Donald Trump Cancels Denmark Trip On PM's Refusal To Sell Greenland

US News

US President Donald Trump announced that he would not be visiting Denmark to meet Denmark Prime Minister Mette Frederiksen over her refusal to sell Greenland

Written By Aishwaria Sonavane | Mumbai | Updated On:
Donald Trump

US President Donald Trump announced that he would not be visiting Denmark to meet Denmark Prime Minister Mette Frederiksen over her refusal to sell Greenland to the United States. 

In a tweet, Donald Trump expressed his displeasure through twitter, wherein he announced that he would be postponing the meet, over Greenland. 

"Based on Prime Minister Mette Frederiksen's comments, that she would have no interest in discussing the purchase of Greenland, I will be postponing our meeting scheduled in two weeks for another time," Trump tweeted.

"The Prime Minister was able to save a great deal of expense and effort for both the United States and Denmark by being so direct. I thank her for that and look forward to rescheduling sometime in the future!" the US president wrote.

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Donald Trump's interest to buy Greenland

The Wall Street Journal first reported that Trump had expressed interest in the self-governing part of Denmark -- which is mostly covered in ice -- asking advisors if it would be possible for the US to acquire the territory.

Donald Trump confirmed on Sunday that he was indeed interested in buying Greenland, but said it was not a priority for his administration.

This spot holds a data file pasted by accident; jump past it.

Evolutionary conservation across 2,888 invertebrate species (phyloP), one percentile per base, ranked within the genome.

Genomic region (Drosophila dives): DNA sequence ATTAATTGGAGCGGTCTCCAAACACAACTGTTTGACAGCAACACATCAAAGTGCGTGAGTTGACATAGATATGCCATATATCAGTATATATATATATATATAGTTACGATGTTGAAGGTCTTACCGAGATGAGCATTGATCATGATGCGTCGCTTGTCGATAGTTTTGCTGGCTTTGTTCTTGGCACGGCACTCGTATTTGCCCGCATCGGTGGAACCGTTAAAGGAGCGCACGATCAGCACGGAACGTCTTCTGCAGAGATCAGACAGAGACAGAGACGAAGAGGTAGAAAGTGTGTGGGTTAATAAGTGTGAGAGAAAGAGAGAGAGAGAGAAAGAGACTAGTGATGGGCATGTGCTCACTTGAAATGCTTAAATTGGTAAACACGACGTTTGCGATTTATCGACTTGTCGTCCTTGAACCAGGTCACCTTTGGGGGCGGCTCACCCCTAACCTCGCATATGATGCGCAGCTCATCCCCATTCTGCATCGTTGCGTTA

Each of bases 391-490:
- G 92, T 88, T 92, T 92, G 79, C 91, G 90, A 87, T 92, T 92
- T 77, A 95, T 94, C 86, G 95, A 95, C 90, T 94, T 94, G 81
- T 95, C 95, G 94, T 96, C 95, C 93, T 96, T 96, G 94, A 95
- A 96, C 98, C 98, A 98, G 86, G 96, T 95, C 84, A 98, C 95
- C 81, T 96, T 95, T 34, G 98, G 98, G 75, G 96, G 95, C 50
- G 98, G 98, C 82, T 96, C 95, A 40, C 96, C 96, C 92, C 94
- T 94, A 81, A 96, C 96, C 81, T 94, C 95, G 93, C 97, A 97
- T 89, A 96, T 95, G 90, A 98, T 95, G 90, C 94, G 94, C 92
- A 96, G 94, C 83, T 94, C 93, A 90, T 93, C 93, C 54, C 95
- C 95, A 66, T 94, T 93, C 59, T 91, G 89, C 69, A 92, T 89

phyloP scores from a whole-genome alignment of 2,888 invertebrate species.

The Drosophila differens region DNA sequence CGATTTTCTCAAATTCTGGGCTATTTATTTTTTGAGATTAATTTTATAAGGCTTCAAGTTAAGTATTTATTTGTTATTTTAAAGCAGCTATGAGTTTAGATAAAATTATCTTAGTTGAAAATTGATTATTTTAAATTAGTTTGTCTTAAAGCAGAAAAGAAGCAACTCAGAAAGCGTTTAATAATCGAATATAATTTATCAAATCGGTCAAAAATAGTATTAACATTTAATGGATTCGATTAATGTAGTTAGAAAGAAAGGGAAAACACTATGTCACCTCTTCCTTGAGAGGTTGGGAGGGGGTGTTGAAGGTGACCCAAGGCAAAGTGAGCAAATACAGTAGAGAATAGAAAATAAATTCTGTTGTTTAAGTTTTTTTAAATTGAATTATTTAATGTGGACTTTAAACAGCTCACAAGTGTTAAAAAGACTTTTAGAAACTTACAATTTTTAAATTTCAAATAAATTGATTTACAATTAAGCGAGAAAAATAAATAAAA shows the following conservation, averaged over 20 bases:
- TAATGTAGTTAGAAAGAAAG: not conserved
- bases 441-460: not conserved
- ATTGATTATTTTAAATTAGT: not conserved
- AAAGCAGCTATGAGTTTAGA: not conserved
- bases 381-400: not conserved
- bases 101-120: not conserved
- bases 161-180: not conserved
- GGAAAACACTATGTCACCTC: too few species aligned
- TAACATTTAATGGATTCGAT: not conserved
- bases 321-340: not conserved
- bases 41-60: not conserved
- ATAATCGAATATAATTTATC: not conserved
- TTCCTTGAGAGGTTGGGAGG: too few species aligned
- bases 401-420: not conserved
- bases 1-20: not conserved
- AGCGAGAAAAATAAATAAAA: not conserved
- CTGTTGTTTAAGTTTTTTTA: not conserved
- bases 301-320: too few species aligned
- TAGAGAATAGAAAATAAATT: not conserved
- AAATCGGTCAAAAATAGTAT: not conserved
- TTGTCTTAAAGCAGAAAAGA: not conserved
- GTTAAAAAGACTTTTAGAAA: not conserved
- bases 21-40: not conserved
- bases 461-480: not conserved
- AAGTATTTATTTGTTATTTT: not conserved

"It's something we talked about," he told reporters.

"The concept came up and I said certainly, strategically it's interesting and we'd be interested, but we'll talk to (Denmark) a little bit," he said, stressing that it was "not number one on the burner" for the government.

When asked if he would consider trading a US territory for Greenland, Trump replied that "a lot of things could be done." "Essentially, it's a large real estate deal," Donald Trump said.

Denmark colonized the 772,000 square-mile (two-million square kilometer) island in the 18th century. It is home to only about 57,000 people, most of whom belong to the indigenous Inuit community.

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Greenland's ministry of foreign affairs insisted Friday the island was ready to talk business but was not for sale.

"Greenland is rich invaluable resources such as minerals, the purest water and ice, fish stocks, seafood, renewable energy and is a new frontier for adventure tourism," it tweeted.

"We're open for business, not for sale," it added. 

Over the Greenland row, in an amusing tweet on August 20, Donald Trump posted a photo-shopped picture of the Trump Tower in Greenland, and said, "I promise not to do this to Greenland!" 

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